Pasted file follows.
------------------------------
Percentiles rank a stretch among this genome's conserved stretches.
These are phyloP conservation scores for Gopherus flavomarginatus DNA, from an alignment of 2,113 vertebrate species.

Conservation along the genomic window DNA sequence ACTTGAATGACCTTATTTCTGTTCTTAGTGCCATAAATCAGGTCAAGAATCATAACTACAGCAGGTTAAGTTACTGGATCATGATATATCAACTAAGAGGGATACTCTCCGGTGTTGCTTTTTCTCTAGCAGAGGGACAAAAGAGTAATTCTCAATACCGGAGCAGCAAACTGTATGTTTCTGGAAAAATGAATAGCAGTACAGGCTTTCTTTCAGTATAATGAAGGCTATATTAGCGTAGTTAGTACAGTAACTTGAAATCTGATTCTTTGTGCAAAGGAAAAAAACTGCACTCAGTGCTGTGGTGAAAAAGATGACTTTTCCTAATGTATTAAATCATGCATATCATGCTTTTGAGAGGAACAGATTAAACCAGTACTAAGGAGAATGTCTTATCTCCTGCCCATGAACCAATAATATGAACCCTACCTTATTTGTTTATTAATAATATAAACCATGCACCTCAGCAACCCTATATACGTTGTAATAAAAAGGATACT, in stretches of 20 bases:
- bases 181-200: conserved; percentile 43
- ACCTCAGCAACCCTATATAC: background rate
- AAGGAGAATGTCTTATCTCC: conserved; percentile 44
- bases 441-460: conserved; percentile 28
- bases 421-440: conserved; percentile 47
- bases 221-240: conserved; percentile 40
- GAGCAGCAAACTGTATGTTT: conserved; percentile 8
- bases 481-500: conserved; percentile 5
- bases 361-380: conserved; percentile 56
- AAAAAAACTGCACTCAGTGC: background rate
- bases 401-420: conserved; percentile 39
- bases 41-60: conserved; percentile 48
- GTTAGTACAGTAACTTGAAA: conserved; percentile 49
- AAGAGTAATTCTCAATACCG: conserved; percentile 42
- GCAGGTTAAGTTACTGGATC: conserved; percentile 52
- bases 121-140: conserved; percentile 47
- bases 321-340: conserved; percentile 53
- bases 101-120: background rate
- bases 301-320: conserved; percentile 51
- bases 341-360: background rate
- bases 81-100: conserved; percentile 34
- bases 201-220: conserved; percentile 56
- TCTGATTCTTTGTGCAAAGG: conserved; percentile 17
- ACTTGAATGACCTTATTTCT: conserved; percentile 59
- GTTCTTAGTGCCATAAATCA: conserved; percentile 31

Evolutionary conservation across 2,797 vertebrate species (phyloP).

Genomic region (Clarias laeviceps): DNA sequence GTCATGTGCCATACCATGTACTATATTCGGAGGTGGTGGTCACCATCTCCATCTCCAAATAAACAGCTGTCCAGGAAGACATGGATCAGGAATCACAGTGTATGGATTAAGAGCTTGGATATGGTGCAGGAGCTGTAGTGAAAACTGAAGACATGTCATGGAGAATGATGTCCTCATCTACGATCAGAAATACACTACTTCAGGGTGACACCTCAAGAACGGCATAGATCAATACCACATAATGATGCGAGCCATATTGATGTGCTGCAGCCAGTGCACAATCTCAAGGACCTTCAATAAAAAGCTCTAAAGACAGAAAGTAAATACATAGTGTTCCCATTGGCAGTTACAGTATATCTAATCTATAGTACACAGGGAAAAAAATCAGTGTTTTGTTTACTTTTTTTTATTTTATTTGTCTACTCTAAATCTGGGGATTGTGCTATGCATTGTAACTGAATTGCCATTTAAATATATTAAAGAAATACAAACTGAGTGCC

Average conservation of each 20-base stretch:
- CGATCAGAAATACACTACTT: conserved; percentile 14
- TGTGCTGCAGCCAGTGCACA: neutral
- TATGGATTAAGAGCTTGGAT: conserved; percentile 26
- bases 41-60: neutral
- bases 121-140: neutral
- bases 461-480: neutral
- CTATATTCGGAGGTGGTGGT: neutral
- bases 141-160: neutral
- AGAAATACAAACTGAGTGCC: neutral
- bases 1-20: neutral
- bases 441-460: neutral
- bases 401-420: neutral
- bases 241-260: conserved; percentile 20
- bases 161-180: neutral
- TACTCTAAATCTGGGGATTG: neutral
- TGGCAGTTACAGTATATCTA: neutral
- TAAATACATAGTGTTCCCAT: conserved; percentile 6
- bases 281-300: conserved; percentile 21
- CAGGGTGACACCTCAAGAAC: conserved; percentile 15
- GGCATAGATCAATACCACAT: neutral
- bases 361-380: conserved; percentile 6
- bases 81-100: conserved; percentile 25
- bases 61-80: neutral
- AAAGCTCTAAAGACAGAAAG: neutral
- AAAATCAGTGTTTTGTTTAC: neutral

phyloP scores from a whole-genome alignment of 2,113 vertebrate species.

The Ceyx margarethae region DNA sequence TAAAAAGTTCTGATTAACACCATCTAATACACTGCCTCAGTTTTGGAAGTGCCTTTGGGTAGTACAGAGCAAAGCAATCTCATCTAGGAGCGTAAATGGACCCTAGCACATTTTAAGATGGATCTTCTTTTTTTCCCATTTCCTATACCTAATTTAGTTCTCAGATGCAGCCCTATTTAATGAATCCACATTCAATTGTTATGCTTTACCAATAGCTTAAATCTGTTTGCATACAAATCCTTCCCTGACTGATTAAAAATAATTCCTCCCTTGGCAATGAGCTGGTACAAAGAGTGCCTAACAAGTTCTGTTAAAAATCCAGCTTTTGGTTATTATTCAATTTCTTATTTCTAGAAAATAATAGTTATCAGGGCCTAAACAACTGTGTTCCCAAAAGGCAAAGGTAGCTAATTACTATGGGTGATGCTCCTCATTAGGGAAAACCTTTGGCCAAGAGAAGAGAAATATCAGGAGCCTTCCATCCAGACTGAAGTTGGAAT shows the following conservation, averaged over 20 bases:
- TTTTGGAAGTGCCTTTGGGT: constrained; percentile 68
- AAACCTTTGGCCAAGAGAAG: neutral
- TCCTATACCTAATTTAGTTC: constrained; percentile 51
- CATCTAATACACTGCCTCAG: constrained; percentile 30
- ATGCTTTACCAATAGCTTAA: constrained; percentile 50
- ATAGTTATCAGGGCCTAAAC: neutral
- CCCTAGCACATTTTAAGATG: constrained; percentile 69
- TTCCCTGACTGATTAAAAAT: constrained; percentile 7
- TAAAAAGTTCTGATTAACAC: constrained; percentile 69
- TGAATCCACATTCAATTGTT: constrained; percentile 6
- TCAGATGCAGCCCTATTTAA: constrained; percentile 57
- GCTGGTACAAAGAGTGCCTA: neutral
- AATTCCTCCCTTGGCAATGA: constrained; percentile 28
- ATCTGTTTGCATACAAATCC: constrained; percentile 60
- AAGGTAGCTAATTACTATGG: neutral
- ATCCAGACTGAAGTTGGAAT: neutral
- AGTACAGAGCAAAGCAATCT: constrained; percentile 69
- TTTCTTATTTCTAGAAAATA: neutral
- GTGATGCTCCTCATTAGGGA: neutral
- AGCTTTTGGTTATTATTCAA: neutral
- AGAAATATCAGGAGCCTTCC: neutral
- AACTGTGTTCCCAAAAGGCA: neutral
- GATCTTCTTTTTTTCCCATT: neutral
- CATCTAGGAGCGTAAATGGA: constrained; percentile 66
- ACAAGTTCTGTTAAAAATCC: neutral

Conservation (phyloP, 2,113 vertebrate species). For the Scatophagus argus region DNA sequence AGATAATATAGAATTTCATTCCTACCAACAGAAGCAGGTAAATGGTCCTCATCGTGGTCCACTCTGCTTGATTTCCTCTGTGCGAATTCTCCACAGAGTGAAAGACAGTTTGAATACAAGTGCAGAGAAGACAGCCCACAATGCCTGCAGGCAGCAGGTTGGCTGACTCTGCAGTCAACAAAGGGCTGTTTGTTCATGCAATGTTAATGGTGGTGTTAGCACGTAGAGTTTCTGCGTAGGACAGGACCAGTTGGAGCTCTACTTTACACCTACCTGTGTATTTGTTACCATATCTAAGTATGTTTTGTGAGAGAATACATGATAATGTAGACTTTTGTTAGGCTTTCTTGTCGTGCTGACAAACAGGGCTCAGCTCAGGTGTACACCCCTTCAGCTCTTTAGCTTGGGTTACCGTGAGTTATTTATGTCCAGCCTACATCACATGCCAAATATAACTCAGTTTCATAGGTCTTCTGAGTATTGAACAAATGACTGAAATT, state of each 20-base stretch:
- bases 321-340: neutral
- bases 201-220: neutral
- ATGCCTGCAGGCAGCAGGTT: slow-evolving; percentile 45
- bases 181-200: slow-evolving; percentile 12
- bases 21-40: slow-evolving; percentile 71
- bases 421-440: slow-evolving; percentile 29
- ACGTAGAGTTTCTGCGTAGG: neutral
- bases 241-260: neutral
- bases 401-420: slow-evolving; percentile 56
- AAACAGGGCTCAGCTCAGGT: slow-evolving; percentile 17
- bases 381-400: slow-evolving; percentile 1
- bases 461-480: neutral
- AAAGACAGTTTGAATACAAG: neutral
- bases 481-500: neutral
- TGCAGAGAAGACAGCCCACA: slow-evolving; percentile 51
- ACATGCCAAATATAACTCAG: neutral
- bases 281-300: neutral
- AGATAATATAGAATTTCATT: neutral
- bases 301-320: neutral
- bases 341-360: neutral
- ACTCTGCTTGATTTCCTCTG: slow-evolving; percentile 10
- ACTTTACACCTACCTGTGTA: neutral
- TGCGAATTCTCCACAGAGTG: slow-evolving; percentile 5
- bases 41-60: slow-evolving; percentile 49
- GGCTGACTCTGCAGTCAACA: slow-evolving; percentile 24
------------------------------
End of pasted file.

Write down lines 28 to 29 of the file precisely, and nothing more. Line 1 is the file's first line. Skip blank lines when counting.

- GTTCTTAGTGCCATAAATCA: conserved; percentile 31

Evolutionary conservation across 2,797 vertebrate species (phyloP).